Police officer who swapped the streets of Edinburgh for the Outer Hebrides
IT doesn’t look much like a crime hotspot. The beautiful white sandy beaches of the Outer Hebrides are a world away from daily life in the Capital.
But even Scotland’s remoter spots need someone to keep an eye on them.
And Constable Sara Hamilton has swapped her job as a detective in the economic crime unit in Edinburgh for a six-month summer secondment to patrol the islands of Barra and Vatersay.
Instead of tracking the sly trickery of Capital conmen she will be driving a police car around the islands.Barra - nearly five hours by ferry from Oban - is about 11 miles long, six miles wide, with a population of 1174, a beach airport and a single track road along
part of its coast, and is connected by a 200-metre causeway to the smaller island of Vatersay, which has a population of just 90.
Sara said: “When I applied for my secondment last summer I never imagined then that we would be faced with the challenges we are faced with now. All the same, I’m thrilled to get the opportunity to help the people of Barra and Vatersay as we all get through this.
“In my other role within economic crime unit I am aware that fraudsters are, even in these unprecedented circumstances, exploiting and stealing from individuals and businesses during the coronavirus pandemic.
“This has included posing as a legitimate organisation and using emails, texts, telephone calls and WhatsApp messages to offer goods, services, advice or treatment for the coronavirus.”
Highlands and Islands Police Scotland facebook page introduced Sara to the community, saying: “Eagle-eyed Barra residents have seen a new face driving around in the police car in the past weeks while you have been enjoying your daily exercise or popping to the shops for essential groceries or medicine.”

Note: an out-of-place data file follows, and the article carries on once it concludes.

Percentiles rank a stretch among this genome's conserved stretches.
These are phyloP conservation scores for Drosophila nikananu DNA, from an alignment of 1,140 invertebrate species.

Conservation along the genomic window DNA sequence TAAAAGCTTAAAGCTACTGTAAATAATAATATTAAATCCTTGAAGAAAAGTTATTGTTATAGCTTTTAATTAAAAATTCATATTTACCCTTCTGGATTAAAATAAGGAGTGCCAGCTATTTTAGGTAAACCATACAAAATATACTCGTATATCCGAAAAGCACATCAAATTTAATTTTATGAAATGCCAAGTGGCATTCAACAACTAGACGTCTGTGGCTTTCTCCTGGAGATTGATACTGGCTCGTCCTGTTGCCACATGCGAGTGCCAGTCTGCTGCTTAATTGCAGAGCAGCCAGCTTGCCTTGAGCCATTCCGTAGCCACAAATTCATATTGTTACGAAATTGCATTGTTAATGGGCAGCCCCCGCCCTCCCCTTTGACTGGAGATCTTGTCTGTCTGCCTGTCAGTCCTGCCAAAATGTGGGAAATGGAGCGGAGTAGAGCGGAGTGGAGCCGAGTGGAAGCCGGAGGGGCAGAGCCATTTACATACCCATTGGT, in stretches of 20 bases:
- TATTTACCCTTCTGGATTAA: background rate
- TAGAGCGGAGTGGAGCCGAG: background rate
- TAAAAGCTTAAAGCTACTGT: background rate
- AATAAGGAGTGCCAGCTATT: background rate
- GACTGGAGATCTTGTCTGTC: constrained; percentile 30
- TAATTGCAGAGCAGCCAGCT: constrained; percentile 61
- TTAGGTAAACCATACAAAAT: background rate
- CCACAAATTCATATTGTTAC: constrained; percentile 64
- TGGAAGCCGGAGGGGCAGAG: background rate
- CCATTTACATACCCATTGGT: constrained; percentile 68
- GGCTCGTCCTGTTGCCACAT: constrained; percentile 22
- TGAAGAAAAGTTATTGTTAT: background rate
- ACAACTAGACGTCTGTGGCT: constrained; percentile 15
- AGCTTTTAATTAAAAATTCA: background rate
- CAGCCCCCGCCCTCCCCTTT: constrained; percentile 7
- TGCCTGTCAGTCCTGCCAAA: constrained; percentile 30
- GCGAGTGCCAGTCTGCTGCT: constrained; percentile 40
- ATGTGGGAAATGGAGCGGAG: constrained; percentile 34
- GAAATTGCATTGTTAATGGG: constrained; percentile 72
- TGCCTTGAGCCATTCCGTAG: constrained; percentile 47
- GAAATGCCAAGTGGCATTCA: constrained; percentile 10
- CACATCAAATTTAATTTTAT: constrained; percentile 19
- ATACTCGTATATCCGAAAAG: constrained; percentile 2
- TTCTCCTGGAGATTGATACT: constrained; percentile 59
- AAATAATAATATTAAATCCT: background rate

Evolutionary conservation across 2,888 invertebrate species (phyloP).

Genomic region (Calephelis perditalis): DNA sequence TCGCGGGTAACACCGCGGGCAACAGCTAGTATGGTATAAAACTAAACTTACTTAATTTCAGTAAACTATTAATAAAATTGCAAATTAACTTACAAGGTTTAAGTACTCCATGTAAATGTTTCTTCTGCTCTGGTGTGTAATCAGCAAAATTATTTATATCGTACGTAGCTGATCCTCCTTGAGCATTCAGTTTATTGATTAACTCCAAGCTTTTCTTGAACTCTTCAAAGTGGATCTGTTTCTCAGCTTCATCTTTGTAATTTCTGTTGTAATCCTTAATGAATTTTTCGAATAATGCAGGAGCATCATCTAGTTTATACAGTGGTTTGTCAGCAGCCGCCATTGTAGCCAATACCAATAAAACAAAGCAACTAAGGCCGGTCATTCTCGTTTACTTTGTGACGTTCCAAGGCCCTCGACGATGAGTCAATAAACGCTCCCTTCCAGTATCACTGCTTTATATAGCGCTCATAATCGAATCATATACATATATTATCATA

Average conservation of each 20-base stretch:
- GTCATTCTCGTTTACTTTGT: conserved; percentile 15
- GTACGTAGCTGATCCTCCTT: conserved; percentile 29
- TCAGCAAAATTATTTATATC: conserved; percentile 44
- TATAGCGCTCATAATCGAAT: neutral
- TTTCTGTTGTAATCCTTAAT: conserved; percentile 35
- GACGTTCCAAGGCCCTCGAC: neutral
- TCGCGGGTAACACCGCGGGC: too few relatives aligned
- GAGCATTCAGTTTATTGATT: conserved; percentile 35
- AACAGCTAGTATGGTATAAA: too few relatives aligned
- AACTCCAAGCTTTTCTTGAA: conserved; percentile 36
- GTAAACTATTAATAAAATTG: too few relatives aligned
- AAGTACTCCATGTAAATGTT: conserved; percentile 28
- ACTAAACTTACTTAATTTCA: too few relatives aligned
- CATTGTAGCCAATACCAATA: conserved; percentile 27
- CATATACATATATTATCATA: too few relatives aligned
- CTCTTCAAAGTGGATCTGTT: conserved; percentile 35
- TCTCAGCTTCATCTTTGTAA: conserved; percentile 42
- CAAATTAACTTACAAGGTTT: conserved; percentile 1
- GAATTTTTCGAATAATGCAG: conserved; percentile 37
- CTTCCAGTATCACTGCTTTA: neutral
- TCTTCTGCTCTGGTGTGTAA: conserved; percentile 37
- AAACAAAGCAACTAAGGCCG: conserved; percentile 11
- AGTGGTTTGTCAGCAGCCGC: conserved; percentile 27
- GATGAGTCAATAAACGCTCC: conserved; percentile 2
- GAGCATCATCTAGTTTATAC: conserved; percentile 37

It said Sara is supplementing the two permanent officers based on Barra.
Western Isles MP Angus MacNeil, who lives on Barra, said: “It must be a sign of falling crime that Police Scotland can afford to up its presence on Barra by 50 percent. I hope Sara enjoys her time in Barra, one of the most law abiding communities there is.”
Another local joked: “She is lovely - she might even end-up causing a crime wave among the guys here!”
People have welcomed Sara’s six month secondment on Facebook.
Former policeman Murdo O’Connor wrote:”I have the privilege of being the first police officer to drive a recognised police vehicle on the island of Vatersay back in 1990!”
Maura Macnaughton, said:”Lucky change! You will be so energised by the sheer beauty of the place and it’s residents Good luck but you won’t need it.”
Charlie Gillies added:”Enjoy your service on the most beautiful island in the Hebrides! Missed opportunity during my service. Nice people, nice place, retired 18 years but still have fondness for the island.”
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